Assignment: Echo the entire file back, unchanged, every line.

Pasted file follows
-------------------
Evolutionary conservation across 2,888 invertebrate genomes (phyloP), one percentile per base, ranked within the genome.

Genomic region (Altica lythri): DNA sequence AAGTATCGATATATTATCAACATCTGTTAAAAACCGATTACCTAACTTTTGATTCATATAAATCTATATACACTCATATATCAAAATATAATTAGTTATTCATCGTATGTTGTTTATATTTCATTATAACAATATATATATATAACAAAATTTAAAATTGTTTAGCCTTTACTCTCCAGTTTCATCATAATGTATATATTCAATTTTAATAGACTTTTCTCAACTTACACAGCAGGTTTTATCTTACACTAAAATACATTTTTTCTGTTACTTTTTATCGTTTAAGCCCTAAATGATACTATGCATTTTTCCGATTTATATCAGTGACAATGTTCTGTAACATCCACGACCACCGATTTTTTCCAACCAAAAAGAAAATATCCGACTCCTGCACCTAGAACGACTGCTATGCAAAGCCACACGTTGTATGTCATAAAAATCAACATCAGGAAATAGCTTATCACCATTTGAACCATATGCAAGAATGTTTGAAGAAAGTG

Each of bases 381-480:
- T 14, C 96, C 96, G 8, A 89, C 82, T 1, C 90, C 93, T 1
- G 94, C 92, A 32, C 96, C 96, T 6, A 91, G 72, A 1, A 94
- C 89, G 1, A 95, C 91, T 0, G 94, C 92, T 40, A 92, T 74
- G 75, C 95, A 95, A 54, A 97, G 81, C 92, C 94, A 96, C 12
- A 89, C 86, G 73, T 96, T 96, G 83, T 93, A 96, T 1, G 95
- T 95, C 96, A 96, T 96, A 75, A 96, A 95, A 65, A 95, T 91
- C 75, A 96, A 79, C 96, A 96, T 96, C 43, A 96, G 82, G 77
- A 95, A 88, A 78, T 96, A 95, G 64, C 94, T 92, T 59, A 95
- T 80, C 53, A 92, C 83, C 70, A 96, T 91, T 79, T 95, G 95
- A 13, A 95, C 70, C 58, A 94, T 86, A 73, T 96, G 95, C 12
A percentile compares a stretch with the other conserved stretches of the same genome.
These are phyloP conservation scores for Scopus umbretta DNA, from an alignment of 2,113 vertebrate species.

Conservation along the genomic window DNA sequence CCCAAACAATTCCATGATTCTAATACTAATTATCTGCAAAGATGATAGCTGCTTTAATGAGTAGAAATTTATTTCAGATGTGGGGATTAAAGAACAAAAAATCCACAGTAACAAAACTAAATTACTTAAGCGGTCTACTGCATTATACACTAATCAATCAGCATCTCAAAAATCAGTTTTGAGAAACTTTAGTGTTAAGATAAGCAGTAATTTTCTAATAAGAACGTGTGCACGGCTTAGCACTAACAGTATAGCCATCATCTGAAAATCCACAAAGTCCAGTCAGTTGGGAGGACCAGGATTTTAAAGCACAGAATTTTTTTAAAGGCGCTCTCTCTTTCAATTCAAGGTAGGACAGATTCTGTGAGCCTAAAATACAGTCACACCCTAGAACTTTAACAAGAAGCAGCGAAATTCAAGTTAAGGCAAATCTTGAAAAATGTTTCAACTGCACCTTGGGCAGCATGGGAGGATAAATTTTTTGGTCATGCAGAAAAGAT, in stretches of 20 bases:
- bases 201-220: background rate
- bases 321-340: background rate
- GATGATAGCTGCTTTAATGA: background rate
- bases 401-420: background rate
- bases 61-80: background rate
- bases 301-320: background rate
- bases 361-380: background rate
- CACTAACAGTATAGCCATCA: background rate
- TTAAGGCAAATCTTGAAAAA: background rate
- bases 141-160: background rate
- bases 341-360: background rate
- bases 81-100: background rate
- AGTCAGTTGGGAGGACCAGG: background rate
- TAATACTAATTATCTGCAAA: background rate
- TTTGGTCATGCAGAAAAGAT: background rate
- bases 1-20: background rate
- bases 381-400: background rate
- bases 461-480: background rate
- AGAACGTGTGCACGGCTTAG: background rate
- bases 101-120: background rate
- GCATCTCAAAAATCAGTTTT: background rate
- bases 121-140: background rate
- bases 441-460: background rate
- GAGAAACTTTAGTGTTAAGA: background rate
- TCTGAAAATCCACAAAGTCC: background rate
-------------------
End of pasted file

Evolutionary conservation across 2,888 invertebrate genomes (phyloP), one percentile per base, ranked within the genome.

Genomic region (Altica lythri): DNA sequence AAGTATCGATATATTATCAACATCTGTTAAAAACCGATTACCTAACTTTTGATTCATATAAATCTATATACACTCATATATCAAAATATAATTAGTTATTCATCGTATGTTGTTTATATTTCATTATAACAATATATATATATAACAAAATTTAAAATTGTTTAGCCTTTACTCTCCAGTTTCATCATAATGTATATATTCAATTTTAATAGACTTTTCTCAACTTACACAGCAGGTTTTATCTTACACTAAAATACATTTTTTCTGTTACTTTTTATCGTTTAAGCCCTAAATGATACTATGCATTTTTCCGATTTATATCAGTGACAATGTTCTGTAACATCCACGACCACCGATTTTTTCCAACCAAAAAGAAAATATCCGACTCCTGCACCTAGAACGACTGCTATGCAAAGCCACACGTTGTATGTCATAAAAATCAACATCAGGAAATAGCTTATCACCATTTGAACCATATGCAAGAATGTTTGAAGAAAGTG

Each of bases 381-480:
- T 14, C 96, C 96, G 8, A 89, C 82, T 1, C 90, C 93, T 1
- G 94, C 92, A 32, C 96, C 96, T 6, A 91, G 72, A 1, A 94
- C 89, G 1, A 95, C 91, T 0, G 94, C 92, T 40, A 92, T 74
- G 75, C 95, A 95, A 54, A 97, G 81, C 92, C 94, A 96, C 12
- A 89, C 86, G 73, T 96, T 96, G 83, T 93, A 96, T 1, G 95
- T 95, C 96, A 96, T 96, A 75, A 96, A 95, A 65, A 95, T 91
- C 75, A 96, A 79, C 96, A 96, T 96, C 43, A 96, G 82, G 77
- A 95, A 88, A 78, T 96, A 95, G 64, C 94, T 92, T 59, A 95
- T 80, C 53, A 92, C 83, C 70, A 96, T 91, T 79, T 95, G 95
- A 13, A 95, C 70, C 58, A 94, T 86, A 73, T 96, G 95, C 12
A percentile compares a stretch with the other conserved stretches of the same genome.
These are phyloP conservation scores for Scopus umbretta DNA, from an alignment of 2,113 vertebrate species.

Conservation along the genomic window DNA sequence CCCAAACAATTCCATGATTCTAATACTAATTATCTGCAAAGATGATAGCTGCTTTAATGAGTAGAAATTTATTTCAGATGTGGGGATTAAAGAACAAAAAATCCACAGTAACAAAACTAAATTACTTAAGCGGTCTACTGCATTATACACTAATCAATCAGCATCTCAAAAATCAGTTTTGAGAAACTTTAGTGTTAAGATAAGCAGTAATTTTCTAATAAGAACGTGTGCACGGCTTAGCACTAACAGTATAGCCATCATCTGAAAATCCACAAAGTCCAGTCAGTTGGGAGGACCAGGATTTTAAAGCACAGAATTTTTTTAAAGGCGCTCTCTCTTTCAATTCAAGGTAGGACAGATTCTGTGAGCCTAAAATACAGTCACACCCTAGAACTTTAACAAGAAGCAGCGAAATTCAAGTTAAGGCAAATCTTGAAAAATGTTTCAACTGCACCTTGGGCAGCATGGGAGGATAAATTTTTTGGTCATGCAGAAAAGAT, in stretches of 20 bases:
- bases 201-220: background rate
- bases 321-340: background rate
- GATGATAGCTGCTTTAATGA: background rate
- bases 401-420: background rate
- bases 61-80: background rate
- bases 301-320: background rate
- bases 361-380: background rate
- CACTAACAGTATAGCCATCA: background rate
- TTAAGGCAAATCTTGAAAAA: background rate
- bases 141-160: background rate
- bases 341-360: background rate
- bases 81-100: background rate
- AGTCAGTTGGGAGGACCAGG: background rate
- TAATACTAATTATCTGCAAA: background rate
- TTTGGTCATGCAGAAAAGAT: background rate
- bases 1-20: background rate
- bases 381-400: background rate
- bases 461-480: background rate
- AGAACGTGTGCACGGCTTAG: background rate
- bases 101-120: background rate
- GCATCTCAAAAATCAGTTTT: background rate
- bases 121-140: background rate
- bases 441-460: background rate
- GAGAAACTTTAGTGTTAAGA: background rate
- TCTGAAAATCCACAAAGTCC: background rate